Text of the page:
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DNS Records Entries (Examples Please)


I currently have the ability to edit the following records in my DNS control panel from my hosting provider who provides me with web and email hosting. I have looked in the internet at what these mean but I am still not too sure on what they can be used for and was really looking for some real life examples of what they are used for and when I might want to update them and any more information about them that might be useful. I would really like to learn about these more.

The records I have the ability to change are :

A Record (Address Record)
CNAME Records (Canonical Name Record)
MX Record (Mail Exchange Record)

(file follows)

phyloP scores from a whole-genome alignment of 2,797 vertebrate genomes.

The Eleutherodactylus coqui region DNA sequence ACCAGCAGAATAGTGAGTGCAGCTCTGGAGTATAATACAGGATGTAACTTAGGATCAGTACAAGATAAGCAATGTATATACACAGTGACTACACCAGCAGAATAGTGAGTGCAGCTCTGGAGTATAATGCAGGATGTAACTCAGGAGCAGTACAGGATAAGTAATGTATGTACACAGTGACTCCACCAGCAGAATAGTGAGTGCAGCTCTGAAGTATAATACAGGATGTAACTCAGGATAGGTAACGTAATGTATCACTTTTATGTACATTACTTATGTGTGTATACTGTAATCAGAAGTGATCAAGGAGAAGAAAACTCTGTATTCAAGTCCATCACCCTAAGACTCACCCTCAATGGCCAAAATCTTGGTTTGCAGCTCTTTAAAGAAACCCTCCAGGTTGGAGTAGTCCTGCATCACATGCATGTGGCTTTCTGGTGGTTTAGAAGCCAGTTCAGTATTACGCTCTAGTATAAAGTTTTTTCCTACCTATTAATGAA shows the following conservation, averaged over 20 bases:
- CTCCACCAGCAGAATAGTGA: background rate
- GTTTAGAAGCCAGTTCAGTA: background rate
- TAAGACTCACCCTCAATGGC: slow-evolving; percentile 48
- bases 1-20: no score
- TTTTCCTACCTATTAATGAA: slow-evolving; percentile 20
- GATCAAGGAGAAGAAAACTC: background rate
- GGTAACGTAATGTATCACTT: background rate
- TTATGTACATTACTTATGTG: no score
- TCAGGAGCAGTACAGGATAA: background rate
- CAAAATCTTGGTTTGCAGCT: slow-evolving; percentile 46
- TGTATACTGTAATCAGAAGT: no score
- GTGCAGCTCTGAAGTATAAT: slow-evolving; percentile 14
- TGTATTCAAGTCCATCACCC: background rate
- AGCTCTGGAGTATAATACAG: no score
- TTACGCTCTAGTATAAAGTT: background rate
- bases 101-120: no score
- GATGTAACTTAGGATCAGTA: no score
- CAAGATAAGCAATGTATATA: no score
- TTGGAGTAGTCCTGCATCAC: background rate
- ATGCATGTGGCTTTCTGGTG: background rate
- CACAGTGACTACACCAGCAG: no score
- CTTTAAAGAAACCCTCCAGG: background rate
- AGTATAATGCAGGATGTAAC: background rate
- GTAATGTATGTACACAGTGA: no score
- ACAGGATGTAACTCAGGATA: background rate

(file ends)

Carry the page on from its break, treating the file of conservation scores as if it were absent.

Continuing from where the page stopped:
AAAA Record (IPv6 Address Record)
SRV Record (Service Locator Record)
SPF Record (Sender Policy Record)
TXT Record (Text Record)

If examples could be given for what each are used for and when you might want to change them that would be a great start.


3 Solutions
-A Record (Address Record) points to domains and hostnames with defining a static IP address of a choice, the most coommon record.  http://www.ntchosting.com/dns/host.html

-MX record identifies the server to which e-mail is directed

-CNAME record is used to create aliases that point to other names, usually A records

-AAAA records similar to the A record, but it allows you to point the domain to an Ipv6 address

-SPF record -when a mail server receives an email it can check the DNS zone of the sending domain for a SPF record.,t hat will tell them if the email did indeed come from that domain name, using an authorised SPF address. This stops spammers forging mail headers, i.e. pretending that their email came from your domain when it didn’t.